Use this free printable pattern to make your own Epipen case so that you have your emergency rescue wherever you go! Check out these things to make with felt scraps in case you hoard the trimmings! Disclosure: this post contains commissioned links and images. Some of the materials in this craft were supplied for free as part of the Plaid Ambassador program.
When Baby Y was first diagnosed with a food allergy, I stepped into an unfamiliar world.
It was a world where eating at someone else’s home meant anxiety that could keep me up at night.
It was a world where my older child’s favorite food could kill my toddler G-d forbid.
And it was a world where forgetting the “kids’ suitcase” including my son’s epipen behind on a visit to my parents can induce a panic attack smack in the middle of driving (true story.)
There are few things that can really relieve the anxiety of being the mother of a highly allergic toddler, but knowing that there is an emergency response available does give a touch of comfort.
I first made this Epipen case for Baby Y’s Epipen duo. I thought it would be cool to have something a little prettier to carry it in, as well as something that provides a bit of cushion.
I used felt because I feel like it insulates a bit (and Epipens ARE temperature sensitive – they need to be kept at room temp.) Do not rely on this to insulate your pen – I only use it as secondary protection.
Another important detail: this epipen case pattern is designed to fit two Epipens perfectly for good reason: you are meant to have both with you at all times, in case the first doesn’t work or isn’t enough.
When designing this epipen case, I used a hook and loop closure to make it easy to open quickly. I needed a solution to make it clear what’s inside – you may want to go even further than I did.
On one, I decoupaged a medical warning symbol on a metal disc, and covered it with Mod Podge Dimensional Magic. I glued this on the flap of the case. I kept this one for Baby Y and probably should have also embroidered the word “epinephrine” or something along those lines.
On the second, I painted on an allergy symbol using Fabric Creations Soft Fabric Ink and paint mini paint brushes. I wrote the word Epinephrine on the other side. This one I gifted to a friend (you can see the story about how gifting this to her was a huge saving factor when she had a severe anaphylactic reaction!)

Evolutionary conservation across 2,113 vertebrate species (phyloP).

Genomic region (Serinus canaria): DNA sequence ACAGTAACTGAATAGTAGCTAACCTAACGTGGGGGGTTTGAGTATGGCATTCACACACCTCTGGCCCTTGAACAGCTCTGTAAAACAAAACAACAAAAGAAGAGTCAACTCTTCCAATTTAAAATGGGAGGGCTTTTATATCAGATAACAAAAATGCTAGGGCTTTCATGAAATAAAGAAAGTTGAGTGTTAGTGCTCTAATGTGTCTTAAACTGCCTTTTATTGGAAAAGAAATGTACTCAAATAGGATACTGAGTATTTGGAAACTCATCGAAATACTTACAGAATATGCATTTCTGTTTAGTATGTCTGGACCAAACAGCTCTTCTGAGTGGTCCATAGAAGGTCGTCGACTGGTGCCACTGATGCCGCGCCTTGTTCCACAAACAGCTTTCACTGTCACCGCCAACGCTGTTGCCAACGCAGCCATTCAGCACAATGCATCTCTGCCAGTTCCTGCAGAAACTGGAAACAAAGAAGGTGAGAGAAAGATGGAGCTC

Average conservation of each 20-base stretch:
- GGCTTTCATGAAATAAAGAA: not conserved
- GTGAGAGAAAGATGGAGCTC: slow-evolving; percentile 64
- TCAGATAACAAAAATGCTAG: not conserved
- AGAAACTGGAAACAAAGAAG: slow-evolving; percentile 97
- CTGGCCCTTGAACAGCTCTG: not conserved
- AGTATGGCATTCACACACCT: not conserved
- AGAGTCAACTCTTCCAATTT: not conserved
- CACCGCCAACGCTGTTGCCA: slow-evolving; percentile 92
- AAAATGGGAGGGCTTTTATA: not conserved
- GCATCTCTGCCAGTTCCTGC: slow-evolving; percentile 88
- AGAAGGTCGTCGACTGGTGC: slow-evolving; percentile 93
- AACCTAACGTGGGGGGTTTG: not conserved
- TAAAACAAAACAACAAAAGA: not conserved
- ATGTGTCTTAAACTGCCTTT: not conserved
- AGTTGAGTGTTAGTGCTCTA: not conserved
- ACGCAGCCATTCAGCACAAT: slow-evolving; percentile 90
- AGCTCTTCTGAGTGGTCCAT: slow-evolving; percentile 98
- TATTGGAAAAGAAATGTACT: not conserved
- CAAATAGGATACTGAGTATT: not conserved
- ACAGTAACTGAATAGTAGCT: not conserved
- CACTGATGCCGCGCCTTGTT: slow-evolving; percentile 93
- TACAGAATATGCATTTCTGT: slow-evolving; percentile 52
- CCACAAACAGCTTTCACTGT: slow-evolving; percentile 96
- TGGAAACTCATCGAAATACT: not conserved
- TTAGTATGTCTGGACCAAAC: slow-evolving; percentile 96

Since I use this inside my diaper bag or handbag, I didn’t add a carrying element. On the rare occasion that I use it on its own, I carry it like a clutch. If you want, you can sew a folded ribbon into the seam as you go along to turn it into a wristlet. Or add a full shoulder strap. You can cut two belt-sized slits in the back and thread it onto a belt if you’d like a teen or child to carry it on their person.
Anyway, enough with the explanation. Here’s the tutorial…
What you need to make a DIY Epipen Carrying Case:
- Optional: the pattern (it’s not so complicated – you can figure out your own, but in case you want the help, I created a template for you)
Subscribe to download your Epipen case template
- Soft felt
- Good fabric scissors
- Embroidery floss or silk thread
- Embroidery needle
- Hook and loop closure
- E6000 (do NOT use the black stuff that I used – go for the clear stuff. The black is a hot mess!) or FabriTac glue
- Ribbon or leather trim to embellish it
- Something to mark the case with. Either Soft Fabric Ink and thin brushes or a metal stamping blank, a printed tiny medical alert symbol, Dimensional Magic, Mod Podge
How to make an Epipen case:
1. Cut your template and trace it on your felt.
2. Use fabric scissors to cut out our felt.
3. Fold it up to the markings on the template (or use your Epipens to measure).
4. Starting at the corner, sew up that epipen case! Thread your embroidery floss and poke it from the inside of the felt to the outside so that the knot lands up on the interior of your case. Stitch a couple of times in place.
Continue with a blanket stitch (you’re basically pulling the thread up through the loop that you create instead of on the outside of the loop).
Make sure to place a stitch at the edge of the opening. Continue around the flap if you’d like, or trim and sew the other side. If you’re continuing around, make sure to “catch” the opening again in the right place when you come around to it (it can help to pin it in place).
5. Finish off your last stitch inside your epipen case, knot it, and poke the knot back into the case.
6. Label your epipen case clearly however you’d like!
7. Add a hook and loop closure. Attach the two sides how they’ll be when they’re closed. Glue it onto one side.
Add more glue to the other side of your hook and loop, and close the flap of the case. Allow it to dry about an hour, make sure you can open your hook and loop properly and allow it to cure for 24 hours.
If you’d like, you can glue on trim such as leather cord or coordinating ribbons.
Stow your epipens in your brand new felt epipen case and you’re good to go!
Do you keep your epinephrine in an Epipen case? What tips do you have to share with those with food allergies? Comment below!
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